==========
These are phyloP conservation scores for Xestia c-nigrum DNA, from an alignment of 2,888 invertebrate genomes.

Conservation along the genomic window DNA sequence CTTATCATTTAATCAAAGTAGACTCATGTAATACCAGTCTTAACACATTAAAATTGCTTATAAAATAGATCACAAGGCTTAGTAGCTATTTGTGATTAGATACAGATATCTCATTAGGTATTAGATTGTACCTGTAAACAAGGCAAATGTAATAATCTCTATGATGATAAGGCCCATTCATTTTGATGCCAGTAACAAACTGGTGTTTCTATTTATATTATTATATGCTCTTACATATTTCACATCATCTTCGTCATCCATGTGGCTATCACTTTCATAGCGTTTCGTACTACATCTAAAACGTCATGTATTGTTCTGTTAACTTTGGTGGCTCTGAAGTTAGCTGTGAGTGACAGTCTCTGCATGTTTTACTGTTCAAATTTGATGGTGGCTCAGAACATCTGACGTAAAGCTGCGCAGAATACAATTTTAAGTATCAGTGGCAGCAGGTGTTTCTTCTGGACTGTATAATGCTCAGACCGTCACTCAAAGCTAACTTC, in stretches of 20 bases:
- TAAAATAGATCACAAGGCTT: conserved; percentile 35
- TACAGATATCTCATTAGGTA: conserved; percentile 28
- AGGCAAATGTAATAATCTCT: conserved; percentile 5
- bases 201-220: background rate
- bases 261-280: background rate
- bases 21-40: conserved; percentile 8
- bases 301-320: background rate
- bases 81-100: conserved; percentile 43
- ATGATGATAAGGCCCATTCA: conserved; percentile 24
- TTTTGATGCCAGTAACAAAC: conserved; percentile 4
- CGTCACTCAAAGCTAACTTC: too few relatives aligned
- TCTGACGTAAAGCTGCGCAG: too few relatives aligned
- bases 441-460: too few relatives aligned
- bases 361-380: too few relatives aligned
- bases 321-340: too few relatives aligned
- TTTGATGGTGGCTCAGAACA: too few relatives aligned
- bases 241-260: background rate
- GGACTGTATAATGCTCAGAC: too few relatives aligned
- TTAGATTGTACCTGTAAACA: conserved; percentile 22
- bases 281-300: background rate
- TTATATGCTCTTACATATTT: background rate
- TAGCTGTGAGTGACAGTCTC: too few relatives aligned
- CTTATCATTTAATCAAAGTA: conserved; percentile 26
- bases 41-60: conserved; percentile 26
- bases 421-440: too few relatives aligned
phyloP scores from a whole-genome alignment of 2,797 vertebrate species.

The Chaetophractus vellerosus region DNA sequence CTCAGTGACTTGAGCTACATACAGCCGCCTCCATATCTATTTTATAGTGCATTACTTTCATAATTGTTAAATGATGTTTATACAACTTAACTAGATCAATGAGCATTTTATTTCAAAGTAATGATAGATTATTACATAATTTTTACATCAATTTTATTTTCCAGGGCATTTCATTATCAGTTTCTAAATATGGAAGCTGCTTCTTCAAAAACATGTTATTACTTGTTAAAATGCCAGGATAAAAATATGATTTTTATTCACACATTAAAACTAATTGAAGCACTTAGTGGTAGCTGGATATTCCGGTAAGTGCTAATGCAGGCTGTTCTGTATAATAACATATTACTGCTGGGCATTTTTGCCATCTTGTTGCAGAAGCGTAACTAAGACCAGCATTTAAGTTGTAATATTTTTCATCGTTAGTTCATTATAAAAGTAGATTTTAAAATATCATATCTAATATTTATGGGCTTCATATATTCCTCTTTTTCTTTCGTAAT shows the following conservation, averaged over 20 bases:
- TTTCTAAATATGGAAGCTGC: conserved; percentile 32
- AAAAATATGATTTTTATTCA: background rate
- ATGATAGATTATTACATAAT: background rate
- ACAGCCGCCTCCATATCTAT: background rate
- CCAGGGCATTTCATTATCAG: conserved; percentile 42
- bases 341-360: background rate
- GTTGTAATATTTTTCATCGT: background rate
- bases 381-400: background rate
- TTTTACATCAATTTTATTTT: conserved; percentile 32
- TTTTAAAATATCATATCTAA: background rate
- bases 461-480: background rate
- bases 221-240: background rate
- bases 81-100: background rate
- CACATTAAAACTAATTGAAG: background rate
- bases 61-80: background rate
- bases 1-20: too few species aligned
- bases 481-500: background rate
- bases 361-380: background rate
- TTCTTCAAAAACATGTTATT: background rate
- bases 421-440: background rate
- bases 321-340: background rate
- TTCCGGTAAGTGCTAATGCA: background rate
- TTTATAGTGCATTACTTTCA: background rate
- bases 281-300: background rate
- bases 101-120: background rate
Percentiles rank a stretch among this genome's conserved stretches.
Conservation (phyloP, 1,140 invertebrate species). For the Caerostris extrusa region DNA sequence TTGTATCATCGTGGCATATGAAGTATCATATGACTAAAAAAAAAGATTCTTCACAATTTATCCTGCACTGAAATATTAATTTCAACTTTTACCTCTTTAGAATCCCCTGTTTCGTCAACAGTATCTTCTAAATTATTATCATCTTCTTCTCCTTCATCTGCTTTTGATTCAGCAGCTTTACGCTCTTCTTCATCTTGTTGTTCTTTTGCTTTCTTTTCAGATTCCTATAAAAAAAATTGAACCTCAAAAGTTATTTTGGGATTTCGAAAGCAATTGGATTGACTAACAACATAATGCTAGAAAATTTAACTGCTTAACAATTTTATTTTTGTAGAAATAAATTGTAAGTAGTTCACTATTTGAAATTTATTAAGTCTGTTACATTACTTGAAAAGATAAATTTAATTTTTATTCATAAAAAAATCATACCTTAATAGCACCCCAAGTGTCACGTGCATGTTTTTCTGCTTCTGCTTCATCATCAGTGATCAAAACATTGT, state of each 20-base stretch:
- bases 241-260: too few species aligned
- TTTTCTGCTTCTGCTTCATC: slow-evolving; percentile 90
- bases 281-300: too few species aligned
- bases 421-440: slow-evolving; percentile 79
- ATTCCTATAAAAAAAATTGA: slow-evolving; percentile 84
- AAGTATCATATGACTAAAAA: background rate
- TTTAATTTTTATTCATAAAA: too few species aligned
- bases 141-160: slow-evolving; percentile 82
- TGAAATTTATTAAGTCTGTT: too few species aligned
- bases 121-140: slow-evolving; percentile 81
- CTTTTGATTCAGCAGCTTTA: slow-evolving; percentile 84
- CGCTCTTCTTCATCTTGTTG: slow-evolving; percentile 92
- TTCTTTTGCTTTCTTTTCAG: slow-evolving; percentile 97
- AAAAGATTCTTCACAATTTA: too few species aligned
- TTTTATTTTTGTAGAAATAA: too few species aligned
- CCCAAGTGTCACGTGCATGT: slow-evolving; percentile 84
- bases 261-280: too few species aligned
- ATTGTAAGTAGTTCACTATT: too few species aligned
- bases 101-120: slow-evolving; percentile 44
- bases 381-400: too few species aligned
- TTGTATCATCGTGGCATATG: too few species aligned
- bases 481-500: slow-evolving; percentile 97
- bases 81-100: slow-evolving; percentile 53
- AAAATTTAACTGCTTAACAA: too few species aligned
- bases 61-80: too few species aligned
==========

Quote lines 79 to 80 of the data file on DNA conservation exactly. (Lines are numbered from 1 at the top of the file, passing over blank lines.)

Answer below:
- bases 81-100: slow-evolving; percentile 53
- AAAATTTAACTGCTTAACAA: too few species aligned